New Rule Would Ease Fed Service on Nonprofit Boards

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July 5, 2011; Source: Government Executive | Under a rule change proposed by the Office of Government Ethics (OGE), federal employees would have the right to serve as officers and directors of nonprofits without first getting a special waiver. If approved, the new rule would mark the end of a 15-year restriction that made it difficult for federal workers to serve on a nonprofit board or hold any other official position that carried fiduciary responsibilities.

According to Government Executive, the existing rule was meant to prevent federal employees from nonprofit service in ways that might be deemed as a “conflict with their obligation to their agency.” A statement from the Office of Government Ethics characterizes the lifting of the prohibition as both overdue and a reflection of how out of step the federal government is with other sectors. “In an era when public-private partnerships are promoted as a positive way for government to achieve its objectives more efficiently, ethics officials find it difficult to explain and justify to agency employees why a waiver is required for official board services that have been determined by the agency to be proper,” OGE wrote. “The potential for a real conflict of interest is too remote or inconsequential to affect the integrity of an employee’s services under these circumstances.”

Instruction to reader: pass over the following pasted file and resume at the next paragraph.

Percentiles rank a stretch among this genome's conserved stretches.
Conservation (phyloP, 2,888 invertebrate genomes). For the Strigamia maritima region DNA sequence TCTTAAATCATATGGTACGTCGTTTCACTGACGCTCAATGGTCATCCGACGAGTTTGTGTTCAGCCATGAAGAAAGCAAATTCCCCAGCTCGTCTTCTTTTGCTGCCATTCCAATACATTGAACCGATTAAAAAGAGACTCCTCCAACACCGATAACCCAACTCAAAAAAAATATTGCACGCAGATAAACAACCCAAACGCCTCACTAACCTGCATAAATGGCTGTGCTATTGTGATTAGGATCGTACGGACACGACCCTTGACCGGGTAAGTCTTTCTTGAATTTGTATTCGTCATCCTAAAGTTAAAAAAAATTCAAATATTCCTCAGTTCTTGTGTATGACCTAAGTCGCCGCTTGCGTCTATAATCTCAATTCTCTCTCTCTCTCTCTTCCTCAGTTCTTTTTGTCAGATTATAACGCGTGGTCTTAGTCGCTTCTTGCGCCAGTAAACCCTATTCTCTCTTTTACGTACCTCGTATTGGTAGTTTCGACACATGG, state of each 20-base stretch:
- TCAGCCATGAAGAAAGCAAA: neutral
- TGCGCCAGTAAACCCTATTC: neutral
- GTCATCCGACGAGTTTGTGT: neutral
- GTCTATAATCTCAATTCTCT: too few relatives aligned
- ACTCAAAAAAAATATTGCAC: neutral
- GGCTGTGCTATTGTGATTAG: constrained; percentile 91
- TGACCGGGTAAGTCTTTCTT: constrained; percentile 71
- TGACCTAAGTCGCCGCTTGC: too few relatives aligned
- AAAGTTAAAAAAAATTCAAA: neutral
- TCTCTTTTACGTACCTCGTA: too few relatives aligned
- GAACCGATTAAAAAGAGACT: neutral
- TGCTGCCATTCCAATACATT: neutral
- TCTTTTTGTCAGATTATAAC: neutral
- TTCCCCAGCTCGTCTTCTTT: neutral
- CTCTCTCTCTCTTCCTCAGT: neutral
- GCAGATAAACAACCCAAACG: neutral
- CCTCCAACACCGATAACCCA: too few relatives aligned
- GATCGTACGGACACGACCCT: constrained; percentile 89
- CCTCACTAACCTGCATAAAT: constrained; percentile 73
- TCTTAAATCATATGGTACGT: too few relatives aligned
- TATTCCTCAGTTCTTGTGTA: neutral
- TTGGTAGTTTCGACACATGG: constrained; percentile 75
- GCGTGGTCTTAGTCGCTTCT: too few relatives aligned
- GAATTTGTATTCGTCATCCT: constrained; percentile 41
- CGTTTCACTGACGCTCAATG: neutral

The Obama administration is among those that have been pushing for the rule change. It had argued that the restriction made it especially difficult to recruit scientists to federal positions. In August 2010, Office of Personnel Management Director John Berry wrote to the OGE that the restrictions “act as a barrier to employees achieving professional stature in their respective fields, which may discourage scientists and professionals from considering federal employment. Federal scientists and professionals are hampered in their ability to provide the best possible advice and service to their respective agencies.”  The comment period for the new rule ended earlier this week.—Bruce S. Trachtenberg